Vontarin was cackling the whole time, daring them to continue. Suddenly the rune priest cast a spell that gave everyone in the party a big boon, but it had one slight cost – the healing surge from an ally, and of course the rune priest picked the biggest burliest fighter with the most healing surges for his target – willing or not. It was Jack the minotaur.

Wrong move.

The boy who plays the minotaur decided that was the last straw, and voiced his determination to join the forces of darkness surrounding them. Vontarin welcomed him to his side, and spoke of the wealth he would heap upon the minotaur for his aid. Now, having players turn on one another is always a risky business, and as the player of the minotaur was the sone of the player of the rune priest, I wasn’t too worried about hard feelings (though sore bottoms are another matter!) but I didn’t want the game to get out of hand. The game so far had been an improvised, inspired mess, and with this turn of events, your humble DM had a masterstroke of genius. He calmly told the minotaur that the best thing he could do would be to grab his erstwhile allies and begin hurling them up onto the balcony (thereby avoiding the whole problem of getting upstairs.

Ever creative, the minotaur took it one step further and actually through his fellow PCs at the few PCs who were already upstairs – namely his sister who was playing the vampire Connie. It was beautiful, and I thought the nirvana of gaming had been achieved. This night could not get any better. There was just one small cloud hanging over this beautiful day in the annals of adventuring.

The poor paladin, had been missing all night. Sure he broke the impasse of the legendary door –nothing to shake a stick at (though they tried that, along with bribing, bluffing, and intimidating the door) but as for combat, the only thing the paladin hit all night was that first dusk dog. He was slowed, slipping and stumbling amidst the books as he tried to make it upstairs. He even missed on his epic daily power that had only the weakest of effects on a miss. In short, he was pissed.

By this time Vontarin was reduced to minion status. He had one HP left and had retreated to the far end of the chamber. Miss after miss extended his life by a few seconds until it was the paladins turn to go. With great dismay he looked down at the map to realize there was no way he could make it to the wizard, even with a running charge, and he had no ranged attacks or weapons.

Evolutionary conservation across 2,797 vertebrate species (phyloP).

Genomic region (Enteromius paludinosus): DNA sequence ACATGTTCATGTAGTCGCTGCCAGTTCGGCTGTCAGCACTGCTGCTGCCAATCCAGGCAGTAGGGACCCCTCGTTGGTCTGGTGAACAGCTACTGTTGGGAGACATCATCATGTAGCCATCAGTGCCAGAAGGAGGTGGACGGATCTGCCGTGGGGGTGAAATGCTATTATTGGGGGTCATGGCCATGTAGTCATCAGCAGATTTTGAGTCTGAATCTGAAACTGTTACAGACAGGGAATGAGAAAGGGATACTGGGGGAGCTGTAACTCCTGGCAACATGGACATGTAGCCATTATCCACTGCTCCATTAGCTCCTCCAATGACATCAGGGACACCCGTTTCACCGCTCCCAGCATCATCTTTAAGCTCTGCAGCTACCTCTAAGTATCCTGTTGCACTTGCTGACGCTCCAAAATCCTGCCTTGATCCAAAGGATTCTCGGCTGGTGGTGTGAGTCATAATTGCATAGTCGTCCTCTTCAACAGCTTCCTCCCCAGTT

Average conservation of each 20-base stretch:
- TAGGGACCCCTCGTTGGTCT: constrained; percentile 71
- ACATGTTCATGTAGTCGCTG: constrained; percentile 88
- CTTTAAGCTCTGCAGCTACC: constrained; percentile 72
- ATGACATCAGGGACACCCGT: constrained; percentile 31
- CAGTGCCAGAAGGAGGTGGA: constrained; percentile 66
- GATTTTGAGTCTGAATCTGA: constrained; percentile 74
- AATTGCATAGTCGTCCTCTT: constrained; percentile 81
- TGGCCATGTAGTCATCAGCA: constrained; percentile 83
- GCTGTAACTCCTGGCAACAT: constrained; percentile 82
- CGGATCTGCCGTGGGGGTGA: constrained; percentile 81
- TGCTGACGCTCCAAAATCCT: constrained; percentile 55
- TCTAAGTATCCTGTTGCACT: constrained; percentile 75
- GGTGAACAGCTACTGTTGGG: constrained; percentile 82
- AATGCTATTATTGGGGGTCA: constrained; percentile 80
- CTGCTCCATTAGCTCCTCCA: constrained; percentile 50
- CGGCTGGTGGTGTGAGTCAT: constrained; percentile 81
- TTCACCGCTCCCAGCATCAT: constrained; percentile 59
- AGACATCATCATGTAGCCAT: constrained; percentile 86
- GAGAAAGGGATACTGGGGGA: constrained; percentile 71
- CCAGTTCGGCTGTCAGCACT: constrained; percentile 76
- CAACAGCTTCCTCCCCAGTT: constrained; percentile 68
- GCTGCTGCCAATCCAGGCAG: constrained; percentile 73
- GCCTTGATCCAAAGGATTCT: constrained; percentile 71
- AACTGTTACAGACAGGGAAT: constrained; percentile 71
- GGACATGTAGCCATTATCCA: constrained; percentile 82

There was only one thing to do, double move, and watch as his glory slips out of his fingers. But oh no, Torrin would not go out with a whimper. He Heaved his great axe spinning through the air as an improvised thrown weapon. Everyone looked at him, and pointed out that the wizard had a realy high armour class, and that the paladin was only +1 with a ranged basic. He practically needed a critical hit to get him.

What do you know, natural 20.

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Set up –
The characters are on the outer dock after a fierce battle. What started with a mob of snake tongue cultists “gang pressing” the crowd into their cult was interrupted when Sahuagin warriors assaulted from out of the sea. They tried to sink the PCs ship, but it was saved. As they recover their breath, or in other words, the opening text:

“Recovering from battle, you try to piece together the meaning of recent events. Ling Wei moves to the helm and discovers that the wooden case in front of the wheel is smashed open, and the Black Pearl is missing. In its place is a soggy scroll with smeared ink that reads ‘I will not rest until you are destroyed – Z.Z.’ Just then, as Poppy scampers up the ratlines to her post, she spies a dark smear on the horizon out to sea. It resolves itself into a dark-sailed ship making way at full sail directly towards the docks.

The others are on the dock beside the ship, helping the injured, searching for clues (and loot) amongst the wreckage. A wounded man pulls himself out of the office door of Port Authority and shouts ‘they have taken the chest!’ before collapsing in the doorway.

Discoverables:
Body of Pellew the head purser, which fell into the surf is missing, along with all his 250 citizenship badges.
The sahuagin are a known tribe who called themselves the Black Spines.
A hole cut in the dock below is how the chest was stolen